Government bodies will run fleets of cars for their staff and key executives and will update this fleet on a regular basis with the old stock being put into auction. Separate Government departments will also enter a wide range of vehicles at auction from ex-defence Land Rovers or staff cars, to lawn mowers and diggers used on the local playing fields or in the local cemetery! Local Government may also enter cars into auction that have been seized by bailiffs follow non payment of bills such as Council Tax (depending on the Local Authority in question, these can be quite high end models).

Police

Police forces will auction vehicles seized from convicted criminals to either compensate victims, break up an illegal estate or regain public money gained fraudulently. The police also auction a variety of other items seized for similar reasons and may do this through an auction house or by holding their own property auctions. As well as these lots, all police forces will also run a fleet of undercover or unmarked vehicles and these will need to be constantly updated, with the old stock being put into auction to raise funds for the force.

Private individuals

This is the category of seller that we are really interested in. Private sellers can enter and purchase cars from auction and if their car is not sold first time round, they can tell the auction house to keep putting it in until they receive an acceptable bid. Be warned though, auction houses will charge you for each time they enter the car so if you have sold your car after a couple of sales, you may want to check your reserve price or rethink your options.

How does it work?

Most auctions work on the same principal; your prospective buyers bid against one another, raising the amount which they offer with each new bid they make until their competitors drop out and they are left as the highest bidder. All of your bidders will be in the auction hall (although an online element is becoming increasing popular) and all bids are made in the open. This type of auction is known as an ‘English Auction and its formula applies to the majority of vehicle auctions.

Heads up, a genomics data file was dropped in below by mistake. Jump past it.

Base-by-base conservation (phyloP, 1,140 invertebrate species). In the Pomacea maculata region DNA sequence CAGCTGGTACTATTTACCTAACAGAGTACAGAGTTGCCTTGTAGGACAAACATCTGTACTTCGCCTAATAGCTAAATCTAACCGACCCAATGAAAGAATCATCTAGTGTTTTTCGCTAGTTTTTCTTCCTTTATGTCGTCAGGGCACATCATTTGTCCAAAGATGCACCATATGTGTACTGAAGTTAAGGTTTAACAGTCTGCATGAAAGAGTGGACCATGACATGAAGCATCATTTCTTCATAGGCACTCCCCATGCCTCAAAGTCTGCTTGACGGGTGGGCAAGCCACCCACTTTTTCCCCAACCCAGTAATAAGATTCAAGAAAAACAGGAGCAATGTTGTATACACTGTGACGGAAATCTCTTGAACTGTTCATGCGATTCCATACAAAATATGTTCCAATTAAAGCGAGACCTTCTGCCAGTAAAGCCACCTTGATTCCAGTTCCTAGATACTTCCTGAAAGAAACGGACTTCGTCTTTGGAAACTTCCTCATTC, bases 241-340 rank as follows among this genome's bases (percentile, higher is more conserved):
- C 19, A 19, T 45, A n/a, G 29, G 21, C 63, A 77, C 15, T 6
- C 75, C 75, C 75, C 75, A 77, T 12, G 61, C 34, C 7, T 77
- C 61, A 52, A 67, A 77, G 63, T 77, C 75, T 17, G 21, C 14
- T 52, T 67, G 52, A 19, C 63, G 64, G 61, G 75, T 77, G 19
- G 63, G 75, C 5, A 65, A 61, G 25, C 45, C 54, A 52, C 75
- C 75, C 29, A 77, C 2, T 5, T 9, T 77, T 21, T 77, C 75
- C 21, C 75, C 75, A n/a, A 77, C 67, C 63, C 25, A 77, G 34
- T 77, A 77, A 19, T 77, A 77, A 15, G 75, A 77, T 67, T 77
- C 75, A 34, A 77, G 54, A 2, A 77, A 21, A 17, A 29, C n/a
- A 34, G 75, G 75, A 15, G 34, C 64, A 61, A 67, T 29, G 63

When your vehicle arrives at the auction centre, it will be inspected by the auctions technicians who will highlight any scratches, dents, scuffs, rust, etc and value the overall damage costs. It can be important to consider this when you think about your reserve as trade buyers will have a good idea of the vehicles value and of the damage costs and will factor this into their bidding. The damage cost will not be shown to any buyers, it is purely for the auction house’s records.

Your car will then be photographed and ‘lotted’, the process whereby your car is entered into a sale. It will be assigned a lot number and will be placed in the auctions yard to be viewed by the buyers.

At the same time, your vehicles details will be published online for buyers to look at before they arrive at the auction. This is a good way of building interest in your car and most auction houses will send our copies of their latest catalogues to their buyers.

You should do your best to ensure that you car is entered with all of the paperwork and material which you have relating to it:

  • V5c Registration Document
  • Hand book
  • Any other manuals (SatNav, radio, etc)
  • Service book
  • Historic garage receipts of details of work carried out